How developers maintain surprise.
In a 2016 documentary by YouTube channel toco toco tv, NieR: Automata director Yoko Taro said, “Looking at AAA titles, of course I find them beautiful and interesting, but after 20 minutes of gameplay, I wonder whether it is going to be the same for the following 20 hours. I am a bit tired of this. If possible, I would like to make games that are unexpected, games that keep changing form.” The spirit behind this statement drove NieR: Automata to incorporate a mind-bending, emotionally fraught narrative, and it brought the game incredible success. If this example is anything to go by, titles relying on a sense of surprise and discovery have more of an audience than ever—even in the age of social media and internet spoilers. According to Jim Crawford, developer of Frog Fractions, this environment contributes to a desire for such media. “I grew up with mystery-heavy games—back then, every game was mysterious by default, just by the nature of how games were made, played, and marketed,” Crawford says. “Now, any mystery that’s not truly industrial strength is eaten up by marketing, wikis, and data mining. Persisting mystery is a rarity that you have to work hard to achieve, so it’s something people sit up and pay attention to.”
Gary Kings creates murder mystery games with a team under the name of National Insecurities, and elaborates on the complications of the genre thusly: “The hardest thing while making a murder mystery game is working out how the game and player communicate with each other. We’re asking the player to work out the story from the pieces, and tell the story back to the game. You can’t design the story before the mechanics, they both had to spark into existence at the same time.” Once a game is released, developers must also take steps to preserve the mystery driving it. “If your game is successful,” Crawford says, “people will be talking about it and digging into the executable to look for secrets.” In Crawford’s case, fans solved multiple ARGs over several years to unlock the release of Frog Fractions 2 in December of 2016.
Once you’ve determined the type of game you want to make and how you want to imbue it with mystery, you still have to market it. “The bits you do reveal have to be compelling enough to move copies of the game before it becomes known for its hidden content,” Dropsy and Hypnospace Outlaw creator Jay Tholen says. For Crawford, the ‘bottled lightning’ success of Frog Fractions and the Kickstarter for Frog Fractions 2 leads him to believe that, “The best option is to make a game that’s marketable in the traditional sense, even if you leave out the mystery.” Which brings me to West of Loathing.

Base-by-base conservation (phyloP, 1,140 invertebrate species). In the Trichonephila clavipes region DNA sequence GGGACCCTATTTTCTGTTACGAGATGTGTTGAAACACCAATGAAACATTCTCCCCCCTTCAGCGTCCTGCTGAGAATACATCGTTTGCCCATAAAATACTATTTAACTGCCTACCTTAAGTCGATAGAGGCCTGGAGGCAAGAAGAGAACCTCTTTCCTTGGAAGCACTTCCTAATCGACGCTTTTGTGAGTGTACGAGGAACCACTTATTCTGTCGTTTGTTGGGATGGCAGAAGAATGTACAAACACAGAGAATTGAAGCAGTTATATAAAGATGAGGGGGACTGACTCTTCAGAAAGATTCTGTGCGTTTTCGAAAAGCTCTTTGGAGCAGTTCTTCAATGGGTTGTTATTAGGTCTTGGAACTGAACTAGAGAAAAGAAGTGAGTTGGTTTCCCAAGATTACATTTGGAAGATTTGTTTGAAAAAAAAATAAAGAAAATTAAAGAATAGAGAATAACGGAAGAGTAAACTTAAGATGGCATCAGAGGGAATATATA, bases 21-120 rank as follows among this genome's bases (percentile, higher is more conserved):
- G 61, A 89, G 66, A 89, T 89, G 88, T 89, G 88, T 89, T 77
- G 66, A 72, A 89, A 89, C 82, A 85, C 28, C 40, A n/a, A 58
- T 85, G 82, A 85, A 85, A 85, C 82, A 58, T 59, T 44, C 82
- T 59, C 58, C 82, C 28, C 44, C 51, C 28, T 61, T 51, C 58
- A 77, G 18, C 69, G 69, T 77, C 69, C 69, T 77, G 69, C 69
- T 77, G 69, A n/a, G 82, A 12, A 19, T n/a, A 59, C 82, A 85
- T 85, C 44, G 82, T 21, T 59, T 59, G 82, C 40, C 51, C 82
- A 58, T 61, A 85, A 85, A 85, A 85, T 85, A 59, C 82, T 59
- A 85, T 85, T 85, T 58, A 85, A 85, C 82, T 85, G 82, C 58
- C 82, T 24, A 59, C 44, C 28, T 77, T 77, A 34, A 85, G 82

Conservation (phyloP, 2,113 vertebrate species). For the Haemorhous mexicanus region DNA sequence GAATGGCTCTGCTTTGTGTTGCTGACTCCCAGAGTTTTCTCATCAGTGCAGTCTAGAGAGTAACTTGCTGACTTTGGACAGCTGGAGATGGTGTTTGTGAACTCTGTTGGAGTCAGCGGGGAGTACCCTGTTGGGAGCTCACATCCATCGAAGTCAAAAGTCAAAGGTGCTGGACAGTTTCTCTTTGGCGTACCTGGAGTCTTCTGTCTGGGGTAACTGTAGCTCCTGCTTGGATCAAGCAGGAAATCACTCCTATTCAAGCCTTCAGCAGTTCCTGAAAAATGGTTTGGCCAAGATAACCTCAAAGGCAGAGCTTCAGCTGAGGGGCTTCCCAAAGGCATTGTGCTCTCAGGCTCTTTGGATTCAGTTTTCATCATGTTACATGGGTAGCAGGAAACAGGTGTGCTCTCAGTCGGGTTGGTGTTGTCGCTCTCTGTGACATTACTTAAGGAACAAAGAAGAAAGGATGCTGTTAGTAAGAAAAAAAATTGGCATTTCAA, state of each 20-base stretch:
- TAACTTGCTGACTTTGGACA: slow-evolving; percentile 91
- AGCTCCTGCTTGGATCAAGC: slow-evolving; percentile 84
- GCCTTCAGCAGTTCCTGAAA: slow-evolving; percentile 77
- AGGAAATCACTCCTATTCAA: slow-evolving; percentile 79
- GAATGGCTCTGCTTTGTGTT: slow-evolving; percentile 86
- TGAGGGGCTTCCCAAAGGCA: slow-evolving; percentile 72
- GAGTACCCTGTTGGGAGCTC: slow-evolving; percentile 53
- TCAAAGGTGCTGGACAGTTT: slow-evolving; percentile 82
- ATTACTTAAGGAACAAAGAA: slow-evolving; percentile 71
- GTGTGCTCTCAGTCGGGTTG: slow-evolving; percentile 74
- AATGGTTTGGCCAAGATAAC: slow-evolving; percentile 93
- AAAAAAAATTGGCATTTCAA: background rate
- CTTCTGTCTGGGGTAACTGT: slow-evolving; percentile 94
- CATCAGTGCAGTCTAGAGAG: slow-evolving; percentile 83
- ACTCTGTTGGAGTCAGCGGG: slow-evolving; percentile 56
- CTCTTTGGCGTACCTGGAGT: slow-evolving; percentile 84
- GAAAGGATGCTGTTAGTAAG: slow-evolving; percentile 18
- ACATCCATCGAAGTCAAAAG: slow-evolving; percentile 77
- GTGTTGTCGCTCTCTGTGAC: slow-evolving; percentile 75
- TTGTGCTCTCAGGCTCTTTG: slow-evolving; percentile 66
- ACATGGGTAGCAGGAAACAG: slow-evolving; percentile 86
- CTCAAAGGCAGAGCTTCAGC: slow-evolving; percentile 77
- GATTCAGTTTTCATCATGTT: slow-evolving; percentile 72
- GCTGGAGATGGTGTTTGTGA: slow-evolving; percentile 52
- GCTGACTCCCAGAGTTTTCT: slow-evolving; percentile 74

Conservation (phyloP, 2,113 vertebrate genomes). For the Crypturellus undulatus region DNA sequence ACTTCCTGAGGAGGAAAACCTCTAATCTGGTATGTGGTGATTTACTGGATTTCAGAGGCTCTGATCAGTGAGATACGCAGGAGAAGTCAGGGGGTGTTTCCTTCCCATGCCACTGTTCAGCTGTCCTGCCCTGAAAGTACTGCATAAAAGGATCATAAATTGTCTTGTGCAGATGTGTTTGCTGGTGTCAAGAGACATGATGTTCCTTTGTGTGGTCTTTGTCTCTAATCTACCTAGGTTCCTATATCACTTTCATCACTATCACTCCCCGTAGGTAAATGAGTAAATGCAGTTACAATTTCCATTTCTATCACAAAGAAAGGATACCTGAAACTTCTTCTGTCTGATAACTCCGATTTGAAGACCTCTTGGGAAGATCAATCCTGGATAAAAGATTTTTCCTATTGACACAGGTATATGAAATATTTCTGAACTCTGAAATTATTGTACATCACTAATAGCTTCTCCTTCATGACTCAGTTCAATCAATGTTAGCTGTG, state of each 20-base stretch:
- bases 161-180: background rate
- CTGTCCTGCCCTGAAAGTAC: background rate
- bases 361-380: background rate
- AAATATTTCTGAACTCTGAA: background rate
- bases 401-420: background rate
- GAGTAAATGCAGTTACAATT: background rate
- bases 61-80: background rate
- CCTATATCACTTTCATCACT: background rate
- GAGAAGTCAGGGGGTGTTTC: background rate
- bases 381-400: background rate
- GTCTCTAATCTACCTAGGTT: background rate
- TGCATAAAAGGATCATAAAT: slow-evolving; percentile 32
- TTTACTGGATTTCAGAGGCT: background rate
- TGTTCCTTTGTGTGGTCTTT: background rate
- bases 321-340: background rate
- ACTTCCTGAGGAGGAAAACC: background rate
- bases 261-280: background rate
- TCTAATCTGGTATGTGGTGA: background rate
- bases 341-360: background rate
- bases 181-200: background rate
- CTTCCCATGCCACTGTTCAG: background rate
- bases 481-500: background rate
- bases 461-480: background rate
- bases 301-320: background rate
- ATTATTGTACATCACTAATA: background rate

Kingdom of Loathing is a free browser-based MMO that’s been on the internet for over 14 years. However, despite the longevity of KOL, the studio making it was in trouble. Creative designer Zack Johnson recalled a meeting with Gone Home designer Steve Gaynor, where the latter suggested making a singleplayer title in the Kingdom of Loathing universe. Soon, the first prototype of West of Loathing was born. “The important elements of escapism to me,” Johnson begins, “are more distraction than convincing me that I’m ‘important’.” So, West of Loathing developer, Asymmetric, went in the opposite direction. Using its budget to create a thin main quest, it stuffed every inch of the monochromatic Western world with visual gags, soup mines, one-off items, and tomes of knowledge that could leave players a walking skeleton— haunted by secrets no stick figure was meant to discover.
If they could convince a percentage of Kingdom of Loathing players to buy West of Loathing at full price, Zack and company believed they could keep pursuing game development for a bit longer. West of Loathing became a Steam hit, recouping the development costs of the game in just ten days. While he credits their success to a number of factors (including the expertise of narrative game marketer Emily Morganti), Johnson believes part of the reason players loved West of Loathing was its meta honesty and freedom of choice. “The game is, in a lot of ways, a conversation between the narrator—which is just me and Riff [Conner, cowriter of the game]—and the player,” Johnson says. “It’s like a goofy D&D game that’s being played with us as the DMs and the player as the player.”
Gaming could use a little more surprise—and these developers are just a few of the people braving the difficulties necessary to deliver it. By Xalavier Nelson Jr
“Mystery that’s not industrial strength is eaten up by marketing, wikis and data mining”